Re: Do Dell PCs do OS/2? - OS2

This is a discussion on Re: Do Dell PCs do OS/2? - OS2 ; Michael DeBusk wrote: > On Sat, 02 Jul 2005 22:19:43 -0500, William L. Hartzell > wrote: > > >> The only problem with Dell or other mass producters is you don't >> know what parts they'll put inside. > > ...

+ Reply to Thread
Results 1 to 10 of 10

Thread: Re: Do Dell PCs do OS/2?

  1. Re: Do Dell PCs do OS/2?

    Michael DeBusk wrote:
    > On Sat, 02 Jul 2005 22:19:43 -0500, William L. Hartzell
    > wrote:
    >
    >
    >> The only problem with Dell or other mass producters is you don't
    >> know what parts they'll put inside.

    >
    >
    > This was my major concern. I've built the bulk of the PCs I've owned
    > for this very reason.
    >


    I've heard that Dell uses non-standard power supplies, so that if the PS
    dies out of warranty, you are at their mercy for a replacement.

    Also, best to keep an XP partition - their [offshore] support people may
    not give you the time of day if you can't demo the problem in XP.


  2. Re: Do Dell PCs do OS/2?

    On Mon, 04 Jul 2005 12:48:48 +0000, Julian Thomas wrote:

    > Also, best to keep an XP partition - their [offshore] support people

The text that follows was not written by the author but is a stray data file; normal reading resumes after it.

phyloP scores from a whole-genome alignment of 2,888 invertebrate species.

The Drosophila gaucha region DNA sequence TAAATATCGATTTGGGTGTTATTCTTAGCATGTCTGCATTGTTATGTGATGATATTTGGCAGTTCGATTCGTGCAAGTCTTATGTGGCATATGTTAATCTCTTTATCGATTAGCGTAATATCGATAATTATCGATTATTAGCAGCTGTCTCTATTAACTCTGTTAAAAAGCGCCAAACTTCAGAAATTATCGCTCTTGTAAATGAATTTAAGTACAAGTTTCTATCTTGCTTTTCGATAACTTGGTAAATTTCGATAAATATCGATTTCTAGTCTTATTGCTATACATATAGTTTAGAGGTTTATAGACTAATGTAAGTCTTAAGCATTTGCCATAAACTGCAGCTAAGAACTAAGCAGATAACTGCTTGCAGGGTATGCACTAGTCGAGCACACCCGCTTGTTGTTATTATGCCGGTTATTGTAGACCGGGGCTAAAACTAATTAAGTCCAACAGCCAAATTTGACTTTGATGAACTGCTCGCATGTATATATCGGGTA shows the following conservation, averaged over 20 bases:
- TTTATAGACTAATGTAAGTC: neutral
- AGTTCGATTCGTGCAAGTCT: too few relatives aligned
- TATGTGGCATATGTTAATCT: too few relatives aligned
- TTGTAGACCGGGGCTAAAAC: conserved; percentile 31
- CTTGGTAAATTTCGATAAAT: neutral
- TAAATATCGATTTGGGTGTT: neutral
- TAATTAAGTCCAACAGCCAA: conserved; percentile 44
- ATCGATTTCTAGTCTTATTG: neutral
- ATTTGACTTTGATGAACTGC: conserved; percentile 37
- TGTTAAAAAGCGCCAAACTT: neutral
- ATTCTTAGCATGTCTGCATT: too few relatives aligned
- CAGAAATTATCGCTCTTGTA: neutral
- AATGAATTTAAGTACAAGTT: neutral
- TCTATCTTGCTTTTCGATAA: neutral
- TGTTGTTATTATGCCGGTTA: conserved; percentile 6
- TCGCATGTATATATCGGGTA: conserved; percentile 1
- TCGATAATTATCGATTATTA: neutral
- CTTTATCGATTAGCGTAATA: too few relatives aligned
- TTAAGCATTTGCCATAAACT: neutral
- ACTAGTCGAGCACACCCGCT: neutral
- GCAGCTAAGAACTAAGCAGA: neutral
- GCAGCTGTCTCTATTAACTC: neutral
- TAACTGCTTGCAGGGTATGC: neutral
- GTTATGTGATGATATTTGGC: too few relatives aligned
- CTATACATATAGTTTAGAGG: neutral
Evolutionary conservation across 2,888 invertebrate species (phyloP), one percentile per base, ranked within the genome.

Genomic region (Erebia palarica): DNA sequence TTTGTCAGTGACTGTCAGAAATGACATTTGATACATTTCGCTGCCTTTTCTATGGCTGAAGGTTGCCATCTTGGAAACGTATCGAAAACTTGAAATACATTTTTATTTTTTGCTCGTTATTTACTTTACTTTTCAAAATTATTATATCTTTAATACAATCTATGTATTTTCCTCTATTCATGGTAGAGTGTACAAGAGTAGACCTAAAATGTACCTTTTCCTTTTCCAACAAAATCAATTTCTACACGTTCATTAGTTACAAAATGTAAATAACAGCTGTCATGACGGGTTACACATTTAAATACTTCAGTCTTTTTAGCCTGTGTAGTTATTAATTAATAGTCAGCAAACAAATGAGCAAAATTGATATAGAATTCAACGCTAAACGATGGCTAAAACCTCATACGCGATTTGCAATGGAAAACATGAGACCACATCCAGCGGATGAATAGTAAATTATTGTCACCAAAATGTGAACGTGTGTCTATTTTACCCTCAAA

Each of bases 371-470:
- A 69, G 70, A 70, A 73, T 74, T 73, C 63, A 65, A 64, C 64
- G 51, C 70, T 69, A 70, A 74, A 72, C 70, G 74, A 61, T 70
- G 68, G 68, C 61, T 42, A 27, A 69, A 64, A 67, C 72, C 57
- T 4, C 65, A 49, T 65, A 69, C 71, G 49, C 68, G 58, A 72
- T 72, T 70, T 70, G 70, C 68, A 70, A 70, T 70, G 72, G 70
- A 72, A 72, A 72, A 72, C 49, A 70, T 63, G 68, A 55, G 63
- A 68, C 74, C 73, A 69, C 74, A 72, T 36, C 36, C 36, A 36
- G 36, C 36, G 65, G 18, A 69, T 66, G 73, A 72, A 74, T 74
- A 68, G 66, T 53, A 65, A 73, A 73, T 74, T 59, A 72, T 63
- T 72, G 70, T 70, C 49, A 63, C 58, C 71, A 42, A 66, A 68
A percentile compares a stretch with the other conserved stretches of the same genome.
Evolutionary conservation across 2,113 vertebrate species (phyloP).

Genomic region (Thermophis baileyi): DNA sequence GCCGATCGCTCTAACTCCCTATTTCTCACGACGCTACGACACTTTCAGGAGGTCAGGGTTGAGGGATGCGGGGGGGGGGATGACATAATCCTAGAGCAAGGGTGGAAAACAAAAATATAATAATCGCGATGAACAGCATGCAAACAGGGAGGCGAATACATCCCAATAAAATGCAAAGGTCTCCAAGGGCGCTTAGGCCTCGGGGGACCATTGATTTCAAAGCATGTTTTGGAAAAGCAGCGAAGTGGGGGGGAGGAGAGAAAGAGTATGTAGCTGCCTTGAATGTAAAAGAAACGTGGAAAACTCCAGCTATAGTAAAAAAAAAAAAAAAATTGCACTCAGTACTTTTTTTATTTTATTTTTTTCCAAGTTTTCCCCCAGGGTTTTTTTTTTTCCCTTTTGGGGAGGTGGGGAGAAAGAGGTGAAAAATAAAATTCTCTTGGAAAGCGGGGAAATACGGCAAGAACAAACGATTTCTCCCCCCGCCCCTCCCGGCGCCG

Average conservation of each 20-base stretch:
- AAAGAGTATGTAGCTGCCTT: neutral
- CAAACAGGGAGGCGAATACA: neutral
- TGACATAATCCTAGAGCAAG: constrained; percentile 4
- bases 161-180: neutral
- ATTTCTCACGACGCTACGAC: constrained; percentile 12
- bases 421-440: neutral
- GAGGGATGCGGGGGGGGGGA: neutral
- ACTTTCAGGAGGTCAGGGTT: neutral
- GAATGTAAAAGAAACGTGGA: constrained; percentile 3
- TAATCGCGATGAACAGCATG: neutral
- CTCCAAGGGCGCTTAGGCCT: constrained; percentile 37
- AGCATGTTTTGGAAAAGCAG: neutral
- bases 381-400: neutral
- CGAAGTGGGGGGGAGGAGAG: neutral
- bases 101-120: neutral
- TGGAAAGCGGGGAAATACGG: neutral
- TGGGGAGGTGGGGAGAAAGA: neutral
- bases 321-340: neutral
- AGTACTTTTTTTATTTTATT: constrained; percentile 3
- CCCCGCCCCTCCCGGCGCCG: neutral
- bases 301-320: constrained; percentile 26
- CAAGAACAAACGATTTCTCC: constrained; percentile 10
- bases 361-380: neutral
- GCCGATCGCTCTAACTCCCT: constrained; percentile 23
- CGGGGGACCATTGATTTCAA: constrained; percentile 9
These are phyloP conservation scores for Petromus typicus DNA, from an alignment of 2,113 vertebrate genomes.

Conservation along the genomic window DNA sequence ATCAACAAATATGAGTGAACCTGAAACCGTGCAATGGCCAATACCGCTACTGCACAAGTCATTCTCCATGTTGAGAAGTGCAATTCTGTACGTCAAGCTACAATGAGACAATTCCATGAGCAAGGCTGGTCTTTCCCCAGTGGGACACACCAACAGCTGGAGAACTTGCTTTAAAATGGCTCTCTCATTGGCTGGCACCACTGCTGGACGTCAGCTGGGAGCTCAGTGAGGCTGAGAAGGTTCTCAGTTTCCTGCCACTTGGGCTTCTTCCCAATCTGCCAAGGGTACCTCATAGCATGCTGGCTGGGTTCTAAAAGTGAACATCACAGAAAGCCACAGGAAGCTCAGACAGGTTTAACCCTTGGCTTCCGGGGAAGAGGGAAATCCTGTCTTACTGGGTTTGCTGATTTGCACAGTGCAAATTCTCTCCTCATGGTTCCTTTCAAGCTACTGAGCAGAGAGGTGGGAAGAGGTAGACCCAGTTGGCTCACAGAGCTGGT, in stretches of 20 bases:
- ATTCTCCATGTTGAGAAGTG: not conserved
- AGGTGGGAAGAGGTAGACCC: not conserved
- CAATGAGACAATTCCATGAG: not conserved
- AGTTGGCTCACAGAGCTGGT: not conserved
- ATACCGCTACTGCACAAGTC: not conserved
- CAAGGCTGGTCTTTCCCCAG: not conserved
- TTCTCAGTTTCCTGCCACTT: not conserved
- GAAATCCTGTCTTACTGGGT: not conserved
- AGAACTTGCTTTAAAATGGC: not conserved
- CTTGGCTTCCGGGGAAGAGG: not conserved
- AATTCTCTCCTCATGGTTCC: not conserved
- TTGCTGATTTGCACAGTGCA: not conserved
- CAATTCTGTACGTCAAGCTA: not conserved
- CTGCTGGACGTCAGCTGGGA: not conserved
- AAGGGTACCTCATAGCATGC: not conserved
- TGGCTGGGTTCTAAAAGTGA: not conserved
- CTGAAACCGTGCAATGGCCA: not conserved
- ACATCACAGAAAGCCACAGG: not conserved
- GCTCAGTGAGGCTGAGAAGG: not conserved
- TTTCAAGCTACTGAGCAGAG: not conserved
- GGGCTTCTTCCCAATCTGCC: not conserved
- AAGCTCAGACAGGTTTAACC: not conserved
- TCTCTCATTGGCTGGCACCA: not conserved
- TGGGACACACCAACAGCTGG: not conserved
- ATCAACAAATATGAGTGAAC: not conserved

> may not give you the time of day if you can't demo the problem in
    > XP.


    That was my intent anyway. Of course, I've been known to lie to tech
    support people if I knew the problem was not OS-related.

    --
    Michael DeBusk, Co-Conspirator to Make the World a Better Place
    Did he update http://home.earthlink.net/~debu4335/ yet?

  3. Re: Do Dell PCs do OS/2?

    On Mon, 04 Jul 2005 12:48:48 +0000, Julian Thomas wrote:

    >
    >I've heard that Dell uses non-standard power supplies, so that if the PS
    >dies out of warranty, you are at their mercy for a replacement.


    Interesting about the PS. Sort of like the problem I had putting in a
    floppy, I couldn't find a cage that worked w/o going back to Dell.

    The PS is one point I forgot to mention in my post about using a Dimension
    3000. The power supply is a piece of junk. I use the Dell on a ship and
    it's power does not run a true 60 cycles. It is close, usually within less
    than 1 cycle. I run it at 220vac. It loses an unbelievable amount of time,
    I presume this is due to some kind of switching used in the power supply. I
    have the Relish scheduler go to the server and correct the time every 6 hours